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One of Tencent's office buildings in Shanghai, China. Photo: Bloomberg

Tencent earmarks US$7.7 billion for ‘common prosperity’ to answer Xi Jinping’s call for equality

  • The announcement of the fund comes one day after Chinese President Xi Jinping made it a key economic and social goal for the country
  • The company said the fund will be used to support a range of initiatives for the less affluent
Shenzhen-based tech giant Tencent Holdings said on Wednesday that it has created a 50 billion yuan (US$7.7 billion) fund dedicated to “common prosperity”, one day after Chinese President Xi Jinping made it a key economic and social goal for the country.
The fund will be used to boost the income of low-income groups, improve health care coverage, help rural economic development, and support grass roots education, Tencent said in a midnight statement hours after its second-quarter earnings call.

“As a Chinese tech company blessed by China’s reform and opening up, Tencent has always been thinking how to help social development with its own technologies and digital power,” it said.

The fund reflects the company’s sense of urgency to respond to Beijing’s call on the rich as well as big companies to give back to society through charity, the company also said in its statement.

How Tencent missed its chance to join the trillion-dollar club

In April, the social and gaming giant, under scrutiny from regulators, pledged 50 billion yuan to promote “sustainable social value innovation”.
The Chinese Communist Party has put “common prosperity” on top of its agenda to address the country’s widening income gap.

At a meeting on Tuesday, China’s top leaders said the country must place “common prosperity” – where everyone has the opportunity to be wealthy – as the main objective for the next stage of the country’s development.

Tencent has remained one of the most profitable businesses in China.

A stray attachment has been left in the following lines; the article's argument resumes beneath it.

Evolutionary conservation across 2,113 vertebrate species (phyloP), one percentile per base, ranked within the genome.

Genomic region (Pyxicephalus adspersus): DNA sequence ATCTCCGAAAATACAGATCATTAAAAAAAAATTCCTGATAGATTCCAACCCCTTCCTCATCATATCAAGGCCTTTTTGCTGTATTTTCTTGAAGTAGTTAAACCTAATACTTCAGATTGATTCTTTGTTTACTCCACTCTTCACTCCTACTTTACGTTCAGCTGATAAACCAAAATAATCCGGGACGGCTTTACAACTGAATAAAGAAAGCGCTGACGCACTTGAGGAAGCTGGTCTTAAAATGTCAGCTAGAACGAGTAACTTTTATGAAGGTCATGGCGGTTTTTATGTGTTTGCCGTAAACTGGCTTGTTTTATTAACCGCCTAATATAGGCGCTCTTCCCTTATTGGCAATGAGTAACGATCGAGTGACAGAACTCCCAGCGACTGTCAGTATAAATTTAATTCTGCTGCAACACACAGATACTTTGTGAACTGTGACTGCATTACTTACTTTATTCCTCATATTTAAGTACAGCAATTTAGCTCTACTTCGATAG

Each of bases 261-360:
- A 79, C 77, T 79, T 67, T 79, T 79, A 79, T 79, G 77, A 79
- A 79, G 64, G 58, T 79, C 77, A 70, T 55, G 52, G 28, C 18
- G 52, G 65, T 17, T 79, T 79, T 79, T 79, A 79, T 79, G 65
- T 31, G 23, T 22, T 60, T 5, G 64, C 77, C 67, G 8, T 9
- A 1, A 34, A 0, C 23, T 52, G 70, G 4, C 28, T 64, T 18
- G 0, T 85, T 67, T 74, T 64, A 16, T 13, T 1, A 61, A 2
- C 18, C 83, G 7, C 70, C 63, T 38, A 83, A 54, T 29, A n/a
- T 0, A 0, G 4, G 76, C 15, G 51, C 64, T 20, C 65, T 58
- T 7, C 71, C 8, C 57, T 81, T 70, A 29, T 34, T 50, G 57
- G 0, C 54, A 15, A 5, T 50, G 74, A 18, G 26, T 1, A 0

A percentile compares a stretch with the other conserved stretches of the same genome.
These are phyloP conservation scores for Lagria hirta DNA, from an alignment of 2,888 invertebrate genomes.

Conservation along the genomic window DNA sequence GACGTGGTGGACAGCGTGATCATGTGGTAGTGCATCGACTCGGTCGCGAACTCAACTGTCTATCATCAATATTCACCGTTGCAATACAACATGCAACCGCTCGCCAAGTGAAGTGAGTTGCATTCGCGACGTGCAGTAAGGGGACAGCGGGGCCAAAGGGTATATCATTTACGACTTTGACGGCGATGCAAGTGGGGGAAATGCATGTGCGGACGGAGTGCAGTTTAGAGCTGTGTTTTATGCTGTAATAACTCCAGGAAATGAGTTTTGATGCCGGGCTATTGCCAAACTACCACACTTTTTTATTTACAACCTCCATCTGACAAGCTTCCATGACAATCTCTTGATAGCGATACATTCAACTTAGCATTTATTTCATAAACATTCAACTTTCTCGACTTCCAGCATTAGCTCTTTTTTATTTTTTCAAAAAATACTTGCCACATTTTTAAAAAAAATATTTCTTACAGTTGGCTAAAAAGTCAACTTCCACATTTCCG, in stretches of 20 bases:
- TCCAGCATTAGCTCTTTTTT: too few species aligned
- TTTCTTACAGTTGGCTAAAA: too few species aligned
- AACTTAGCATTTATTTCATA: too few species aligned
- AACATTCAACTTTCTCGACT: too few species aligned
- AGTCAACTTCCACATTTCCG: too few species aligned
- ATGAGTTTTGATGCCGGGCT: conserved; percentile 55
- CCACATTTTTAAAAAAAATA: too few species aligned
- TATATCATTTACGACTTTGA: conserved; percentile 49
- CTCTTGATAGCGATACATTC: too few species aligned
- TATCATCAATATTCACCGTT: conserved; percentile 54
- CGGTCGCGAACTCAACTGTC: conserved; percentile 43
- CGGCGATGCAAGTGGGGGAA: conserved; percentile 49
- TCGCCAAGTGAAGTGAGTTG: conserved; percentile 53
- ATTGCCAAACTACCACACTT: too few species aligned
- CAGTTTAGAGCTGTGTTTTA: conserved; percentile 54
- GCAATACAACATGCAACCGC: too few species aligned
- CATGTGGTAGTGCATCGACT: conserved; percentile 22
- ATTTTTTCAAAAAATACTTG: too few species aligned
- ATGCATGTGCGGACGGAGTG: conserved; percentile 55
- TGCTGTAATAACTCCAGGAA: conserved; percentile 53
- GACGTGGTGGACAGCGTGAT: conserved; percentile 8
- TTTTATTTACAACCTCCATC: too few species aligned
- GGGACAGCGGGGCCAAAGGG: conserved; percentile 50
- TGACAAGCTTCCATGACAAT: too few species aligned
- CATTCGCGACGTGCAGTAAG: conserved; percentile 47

Tencent’s revenues rose 20 per cent to 138.3 billion yuan (US$21.3 billion) for the three months ended June with 42.6 billion yuan profits, or about 500 million yuan per day.

The company, started by Pony Ma Huateng in 1998, is at the forefront of answering Beijing’s fresh demand for Big Tech to address the country’s needs.

Visitors gather at a Tencent booth at the China International Fair for Trade in Services in Beijing, on September 5, 2020. Photo: AP

“Our attitude during this wave of regulation is that we want to embrace this new environment fully, and we want to establish ourselves as fully compliant,” Tencent president Martin Lau told analysts Wednesday.

“We should expect in the near future more regulations should be coming,” Lau said, “This should be expected because the regulation has been quite loose over an industry like the internet, considering its size and the importance.”

One key area is gaming, which contributed nearly a third of Tencent’s revenues, as the Chinese government is working hard to keep the country’s teenagers from spending too much time on gaming.

Tencent said revenues from players under the age of 16 only accounted for 2.6 per cent of gaming revenues in China.


Tencent narrows kids’ playing time on video games labelled ‘spiritual opium’ by Chinese state media

Tencent narrows kids’ playing time on video games labelled ‘spiritual opium’ by Chinese state media
Lau also said the company is working with regulators to introduce additional time limits for minors that focus on categories instead of titles.
Another concern hanging over Tencent’s profitability is tax. The Chinese government has been pulling back its tax treats for tech companies as part of its wider crackdown.

During the earnings call on Tuesday, Tencent’s chief financial officer John Lo said that while it had four to five subsidiaries which were deemed key software enterprises by the government in previous years, “the number had reduced by quite a lot [last year].”

However, the company expects its effective tax rate to stay around 11 per cent for at least the remainder of the year.

Meanwhile, China’s crackdown on private tutoring has hurt Tencent’s commercial revenues.

Its ads business only grew 5 per cent from the previous quarter as a result of “reduced spending by companies providing after-school tutoring due to regulatory changes”, Tencent said.

The company’s share price was up just 0.55 per cent to HK$438.60 in morning trading on Thursday. The price of Tencent’s shares have tumbled more than 40 per cent from a high of HK$767 in January.


This article appeared in the South China Morning Post print edition as: Tencent heeds call for social equality